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Pathway details: proline degradation

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  Pathway was created on Mon Jul 29, 2013.
 Contributed by aracyc:
Supporting evidence for this pathway in Arabidopsis: This pathway is on the list of Ubiquitous Plant Pathways, which includes pathways that are thought to be present in all or most land plants. [more info] Summary from MetaCyc: L-proline can be catabolized to L-glutamate by the action of two enzymatic activities: proline dehydrogenase (PDH) (sometimes referred to as proline oxidase) and Δ-pyrroline-5-carboxylate dehydrogenase (P5CDH). Whereas in eukaryotes PDH and P5CDH are encoded by two different genes, in most bacteria, including enteric bacteria , , , , , and , both steps are catalyzed by a single polypeptide encoded by the putA gene. The enzyme is highly conserved among different microorganisms, but its genetic organization and control of expression are highly divergent . Saccharomyces cerevisiae is able to utilize proline as a sole nitrogen source. L-proline is catabolized within the mitochondrial matrix. Since both enzymes are encoded in the nucleus and synthesized in the cytoplasm, they are imported into the mitochondria before they become active . L-proline can serve as a total source of carbon and energy or of nitrogen for Escherichia coli. In the two steps (both of which are catalyzed by a product of putA) shown here, proline is converted to L-glutamate, which is further degraded to α-ketoglutarate, an intermediate of the . Curiously, L-glutamate, the obligate intermediate of the L-proline degradation pathway, cannot itself serve as a total source of carbon and energy for E. coli because L-glutamate transport supplies exogenous L-glutamate at an inadequate rate. Sometimes the L-proline degradation pathway is shown in three steps because L-glutamate γ-semialdehyde is an intermediate between pyrroline 5-carboxylate and L-glutamate. The conversion of pyrroline 5-carboxylate to L-glutamate occurs spontaneously although the putA product might stimulate the reaction. In addition to its being a building block of proteins, L-proline acts as an osmotic protectant. Consistent with this latter role, high osmolarity inhibits L-proline degradation. Reviewed in Reitzer, L., EcoSal Module 3.4.7 |CITS: [ecosal]|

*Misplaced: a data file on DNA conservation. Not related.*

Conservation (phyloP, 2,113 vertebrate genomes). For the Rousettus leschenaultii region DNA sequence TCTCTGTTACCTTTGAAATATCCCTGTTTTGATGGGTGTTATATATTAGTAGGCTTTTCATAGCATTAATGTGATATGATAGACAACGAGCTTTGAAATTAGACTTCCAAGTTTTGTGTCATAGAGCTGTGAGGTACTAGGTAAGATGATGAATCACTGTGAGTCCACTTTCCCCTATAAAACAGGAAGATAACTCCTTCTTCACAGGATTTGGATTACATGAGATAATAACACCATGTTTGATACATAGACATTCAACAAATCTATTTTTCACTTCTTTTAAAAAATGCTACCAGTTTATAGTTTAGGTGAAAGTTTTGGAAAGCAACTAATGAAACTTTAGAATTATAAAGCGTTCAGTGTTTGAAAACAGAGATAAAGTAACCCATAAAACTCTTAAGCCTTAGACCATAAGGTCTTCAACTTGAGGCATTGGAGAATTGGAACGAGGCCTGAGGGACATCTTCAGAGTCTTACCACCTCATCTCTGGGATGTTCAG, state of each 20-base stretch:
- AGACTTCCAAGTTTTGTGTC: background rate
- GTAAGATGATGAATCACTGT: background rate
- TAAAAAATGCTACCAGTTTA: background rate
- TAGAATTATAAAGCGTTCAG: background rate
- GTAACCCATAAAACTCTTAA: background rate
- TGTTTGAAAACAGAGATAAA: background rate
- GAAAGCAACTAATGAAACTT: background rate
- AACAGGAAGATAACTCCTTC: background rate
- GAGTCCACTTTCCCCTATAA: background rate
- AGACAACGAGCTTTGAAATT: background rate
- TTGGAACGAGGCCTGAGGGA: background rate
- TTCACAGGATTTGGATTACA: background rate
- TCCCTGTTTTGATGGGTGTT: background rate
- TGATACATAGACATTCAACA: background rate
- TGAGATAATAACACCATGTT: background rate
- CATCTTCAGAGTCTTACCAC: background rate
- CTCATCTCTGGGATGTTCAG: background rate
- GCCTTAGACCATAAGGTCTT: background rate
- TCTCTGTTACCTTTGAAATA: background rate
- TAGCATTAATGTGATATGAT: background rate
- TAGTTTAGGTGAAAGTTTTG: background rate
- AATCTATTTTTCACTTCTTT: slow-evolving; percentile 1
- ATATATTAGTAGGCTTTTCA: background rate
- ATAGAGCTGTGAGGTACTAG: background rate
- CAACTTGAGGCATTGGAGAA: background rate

Parts of this pathway occur in:   cytosol     mitochondrion     nucleus  

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